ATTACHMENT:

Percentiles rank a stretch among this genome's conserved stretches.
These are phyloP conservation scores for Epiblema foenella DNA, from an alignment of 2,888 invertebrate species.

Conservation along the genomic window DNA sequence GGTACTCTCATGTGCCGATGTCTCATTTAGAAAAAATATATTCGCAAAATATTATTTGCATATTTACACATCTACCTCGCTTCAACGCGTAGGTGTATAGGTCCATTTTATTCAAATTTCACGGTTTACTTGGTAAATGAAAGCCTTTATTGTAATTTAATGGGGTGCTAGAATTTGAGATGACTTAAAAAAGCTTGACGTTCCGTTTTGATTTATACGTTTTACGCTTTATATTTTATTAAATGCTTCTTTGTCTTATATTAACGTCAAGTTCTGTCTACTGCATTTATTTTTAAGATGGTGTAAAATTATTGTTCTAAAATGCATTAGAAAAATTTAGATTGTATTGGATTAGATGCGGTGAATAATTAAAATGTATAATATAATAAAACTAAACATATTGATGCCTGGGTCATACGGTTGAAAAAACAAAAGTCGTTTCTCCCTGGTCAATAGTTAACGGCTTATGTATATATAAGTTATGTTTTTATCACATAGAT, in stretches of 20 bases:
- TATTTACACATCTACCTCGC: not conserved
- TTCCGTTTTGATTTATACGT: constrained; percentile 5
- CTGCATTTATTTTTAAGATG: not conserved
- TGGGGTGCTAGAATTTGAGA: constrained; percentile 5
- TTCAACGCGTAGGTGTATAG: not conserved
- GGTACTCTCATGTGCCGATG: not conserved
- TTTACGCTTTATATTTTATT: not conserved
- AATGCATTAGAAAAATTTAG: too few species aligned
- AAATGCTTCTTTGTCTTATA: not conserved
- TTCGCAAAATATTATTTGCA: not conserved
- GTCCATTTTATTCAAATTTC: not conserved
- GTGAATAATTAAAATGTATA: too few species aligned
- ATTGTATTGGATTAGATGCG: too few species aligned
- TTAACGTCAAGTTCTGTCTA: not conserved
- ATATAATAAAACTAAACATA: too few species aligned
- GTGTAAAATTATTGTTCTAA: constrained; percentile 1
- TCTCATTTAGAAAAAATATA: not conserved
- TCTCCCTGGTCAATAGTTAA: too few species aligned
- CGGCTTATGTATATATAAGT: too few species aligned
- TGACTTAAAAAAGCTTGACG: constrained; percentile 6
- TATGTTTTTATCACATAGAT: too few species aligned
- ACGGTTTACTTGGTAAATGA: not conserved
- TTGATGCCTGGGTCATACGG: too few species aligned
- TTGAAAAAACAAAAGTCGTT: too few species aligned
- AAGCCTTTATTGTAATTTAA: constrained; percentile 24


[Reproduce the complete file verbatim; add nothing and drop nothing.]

Percentiles rank a stretch among this genome's conserved stretches.
These are phyloP conservation scores for Epiblema foenella DNA, from an alignment of 2,888 invertebrate species.

Conservation along the genomic window DNA sequence GGTACTCTCATGTGCCGATGTCTCATTTAGAAAAAATATATTCGCAAAATATTATTTGCATATTTACACATCTACCTCGCTTCAACGCGTAGGTGTATAGGTCCATTTTATTCAAATTTCACGGTTTACTTGGTAAATGAAAGCCTTTATTGTAATTTAATGGGGTGCTAGAATTTGAGATGACTTAAAAAAGCTTGACGTTCCGTTTTGATTTATACGTTTTACGCTTTATATTTTATTAAATGCTTCTTTGTCTTATATTAACGTCAAGTTCTGTCTACTGCATTTATTTTTAAGATGGTGTAAAATTATTGTTCTAAAATGCATTAGAAAAATTTAGATTGTATTGGATTAGATGCGGTGAATAATTAAAATGTATAATATAATAAAACTAAACATATTGATGCCTGGGTCATACGGTTGAAAAAACAAAAGTCGTTTCTCCCTGGTCAATAGTTAACGGCTTATGTATATATAAGTTATGTTTTTATCACATAGAT, in stretches of 20 bases:
- TATTTACACATCTACCTCGC: not conserved
- TTCCGTTTTGATTTATACGT: constrained; percentile 5
- CTGCATTTATTTTTAAGATG: not conserved
- TGGGGTGCTAGAATTTGAGA: constrained; percentile 5
- TTCAACGCGTAGGTGTATAG: not conserved
- GGTACTCTCATGTGCCGATG: not conserved
- TTTACGCTTTATATTTTATT: not conserved
- AATGCATTAGAAAAATTTAG: too few species aligned
- AAATGCTTCTTTGTCTTATA: not conserved
- TTCGCAAAATATTATTTGCA: not conserved
- GTCCATTTTATTCAAATTTC: not conserved
- GTGAATAATTAAAATGTATA: too few species aligned
- ATTGTATTGGATTAGATGCG: too few species aligned
- TTAACGTCAAGTTCTGTCTA: not conserved
- ATATAATAAAACTAAACATA: too few species aligned
- GTGTAAAATTATTGTTCTAA: constrained; percentile 1
- TCTCATTTAGAAAAAATATA: not conserved
- TCTCCCTGGTCAATAGTTAA: too few species aligned
- CGGCTTATGTATATATAAGT: too few species aligned
- TGACTTAAAAAAGCTTGACG: constrained; percentile 6
- TATGTTTTTATCACATAGAT: too few species aligned
- ACGGTTTACTTGGTAAATGA: not conserved
- TTGATGCCTGGGTCATACGG: too few species aligned
- TTGAAAAAACAAAAGTCGTT: too few species aligned
- AAGCCTTTATTGTAATTTAA: constrained; percentile 24